The National Institute for Environmental Studies (Tsukuba, Ibaragi pref.) and Japan Airlines have teamed up to measure CO2 from up in the air for the first time ever
On November 5 last year, CO2 began to be measured up in the air from a passenger aircraft. The purpose of this measuring is to find out more about the mechanism of global warming. Since 1993 Japan Airlines has been supplying samples taken from the upper atmosphere on its route to Australia, to the Meteorological Institute. On October 20 of last year, having obtained the approval of the Ministry and Land Infrastructure, a test flight to check changes in warming, noise, and vibration was conducted in the vicinity of Narita International Airport.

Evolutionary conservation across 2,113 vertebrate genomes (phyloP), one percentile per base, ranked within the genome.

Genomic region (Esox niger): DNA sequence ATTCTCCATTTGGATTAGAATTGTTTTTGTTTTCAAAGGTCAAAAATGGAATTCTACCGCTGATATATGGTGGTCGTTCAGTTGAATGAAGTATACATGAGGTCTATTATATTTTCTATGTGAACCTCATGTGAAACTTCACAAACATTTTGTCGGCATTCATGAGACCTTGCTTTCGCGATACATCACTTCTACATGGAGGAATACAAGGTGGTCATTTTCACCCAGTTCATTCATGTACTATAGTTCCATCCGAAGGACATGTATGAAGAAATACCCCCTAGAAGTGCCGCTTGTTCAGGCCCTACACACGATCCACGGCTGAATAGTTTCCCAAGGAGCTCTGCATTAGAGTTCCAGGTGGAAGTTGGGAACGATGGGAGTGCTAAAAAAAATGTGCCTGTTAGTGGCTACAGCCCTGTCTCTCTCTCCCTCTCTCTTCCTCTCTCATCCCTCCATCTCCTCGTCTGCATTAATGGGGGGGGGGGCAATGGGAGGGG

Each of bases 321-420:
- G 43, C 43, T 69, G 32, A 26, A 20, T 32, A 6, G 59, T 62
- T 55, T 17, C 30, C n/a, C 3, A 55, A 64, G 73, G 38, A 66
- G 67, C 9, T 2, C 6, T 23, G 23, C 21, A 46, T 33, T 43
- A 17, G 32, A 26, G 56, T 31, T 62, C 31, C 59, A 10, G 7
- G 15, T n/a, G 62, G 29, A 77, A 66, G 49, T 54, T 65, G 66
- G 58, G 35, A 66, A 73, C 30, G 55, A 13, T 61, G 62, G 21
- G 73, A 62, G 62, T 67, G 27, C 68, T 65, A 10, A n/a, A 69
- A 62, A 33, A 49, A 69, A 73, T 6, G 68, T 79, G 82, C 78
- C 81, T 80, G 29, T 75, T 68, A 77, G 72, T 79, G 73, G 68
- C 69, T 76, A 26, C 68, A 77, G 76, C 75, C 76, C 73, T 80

The equipment for measuring the density of the CO2 was developed by Jamco, headquartered in Tokyo, a producer of aerospace equipment components. The device employs an infrared spectrometer and can measure the CO2 density at intervals of from 10 seconds to 1 minute. The devices are installed in the cargo spaces of a total of 5 aircraft including Boeing 747-400 and 777, with one unit per aircraft. The data are taken from the units at the rate of once every two months and then analyzed.
According to a spokesman from the National Institute for Environmental Studies, 'If these measurement activities intensify, the devices could be used over a wide range of areas, such as Singapore, the U.S. and the EU.'